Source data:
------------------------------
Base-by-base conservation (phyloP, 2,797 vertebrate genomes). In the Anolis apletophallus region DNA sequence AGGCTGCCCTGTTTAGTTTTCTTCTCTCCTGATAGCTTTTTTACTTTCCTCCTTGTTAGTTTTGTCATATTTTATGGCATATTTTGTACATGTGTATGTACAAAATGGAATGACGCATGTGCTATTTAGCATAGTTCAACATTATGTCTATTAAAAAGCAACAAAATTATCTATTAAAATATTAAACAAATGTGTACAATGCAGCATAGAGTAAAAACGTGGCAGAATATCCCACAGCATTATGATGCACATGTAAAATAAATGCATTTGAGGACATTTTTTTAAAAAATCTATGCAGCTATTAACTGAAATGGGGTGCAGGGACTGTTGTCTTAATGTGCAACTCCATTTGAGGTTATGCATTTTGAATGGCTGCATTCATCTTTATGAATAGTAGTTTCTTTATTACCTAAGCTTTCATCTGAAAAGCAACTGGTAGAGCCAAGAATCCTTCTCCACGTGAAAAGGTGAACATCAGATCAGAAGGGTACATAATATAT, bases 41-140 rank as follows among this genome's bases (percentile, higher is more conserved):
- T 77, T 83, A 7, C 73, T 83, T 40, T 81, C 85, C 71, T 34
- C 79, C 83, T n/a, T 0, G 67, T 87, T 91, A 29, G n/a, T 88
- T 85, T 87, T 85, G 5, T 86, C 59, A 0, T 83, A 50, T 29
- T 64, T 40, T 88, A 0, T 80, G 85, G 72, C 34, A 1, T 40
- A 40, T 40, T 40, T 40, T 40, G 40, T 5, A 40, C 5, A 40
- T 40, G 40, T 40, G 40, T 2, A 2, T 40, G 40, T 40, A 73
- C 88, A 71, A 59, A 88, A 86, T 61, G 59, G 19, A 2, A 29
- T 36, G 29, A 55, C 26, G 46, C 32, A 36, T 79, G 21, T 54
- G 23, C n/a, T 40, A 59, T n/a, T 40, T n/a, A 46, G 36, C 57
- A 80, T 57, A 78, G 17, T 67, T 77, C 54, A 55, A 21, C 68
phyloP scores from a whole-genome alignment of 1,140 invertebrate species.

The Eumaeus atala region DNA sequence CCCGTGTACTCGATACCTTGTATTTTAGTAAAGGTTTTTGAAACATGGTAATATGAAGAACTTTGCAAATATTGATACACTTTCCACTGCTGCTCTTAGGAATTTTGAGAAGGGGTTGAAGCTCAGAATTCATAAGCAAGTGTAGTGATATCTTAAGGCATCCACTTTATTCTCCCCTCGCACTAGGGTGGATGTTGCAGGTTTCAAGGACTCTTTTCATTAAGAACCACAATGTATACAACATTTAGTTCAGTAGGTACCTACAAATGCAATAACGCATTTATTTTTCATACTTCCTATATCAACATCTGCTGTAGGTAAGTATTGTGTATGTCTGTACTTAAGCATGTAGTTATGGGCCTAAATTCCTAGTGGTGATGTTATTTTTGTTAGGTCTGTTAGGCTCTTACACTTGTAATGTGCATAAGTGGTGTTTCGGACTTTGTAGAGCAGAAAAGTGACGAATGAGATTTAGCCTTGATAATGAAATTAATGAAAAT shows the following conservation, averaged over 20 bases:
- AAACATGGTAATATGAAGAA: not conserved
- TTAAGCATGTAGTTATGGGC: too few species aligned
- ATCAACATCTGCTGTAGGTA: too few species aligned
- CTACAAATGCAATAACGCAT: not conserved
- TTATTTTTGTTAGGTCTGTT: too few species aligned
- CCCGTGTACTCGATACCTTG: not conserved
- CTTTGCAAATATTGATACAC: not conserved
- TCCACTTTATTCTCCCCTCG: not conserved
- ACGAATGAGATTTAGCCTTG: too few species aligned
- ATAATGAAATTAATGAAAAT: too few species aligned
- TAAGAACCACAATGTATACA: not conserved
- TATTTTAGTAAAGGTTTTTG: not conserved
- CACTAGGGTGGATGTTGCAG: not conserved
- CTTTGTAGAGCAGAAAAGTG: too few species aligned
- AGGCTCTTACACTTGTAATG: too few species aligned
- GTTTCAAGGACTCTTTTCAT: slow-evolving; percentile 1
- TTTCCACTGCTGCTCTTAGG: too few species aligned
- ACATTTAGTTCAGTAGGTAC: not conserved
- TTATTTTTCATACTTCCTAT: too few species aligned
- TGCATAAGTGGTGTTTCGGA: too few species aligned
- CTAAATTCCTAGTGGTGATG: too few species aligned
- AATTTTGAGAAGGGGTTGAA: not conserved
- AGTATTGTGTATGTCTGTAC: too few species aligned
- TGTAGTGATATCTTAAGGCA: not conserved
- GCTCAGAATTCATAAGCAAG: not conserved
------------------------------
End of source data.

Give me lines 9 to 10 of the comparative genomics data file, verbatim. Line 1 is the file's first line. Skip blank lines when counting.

- T 36, G 29, A 55, C 26, G 46, C 32, A 36, T 79, G 21, T 54
- G 23, C n/a, T 40, A 59, T n/a, T 40, T n/a, A 46, G 36, C 57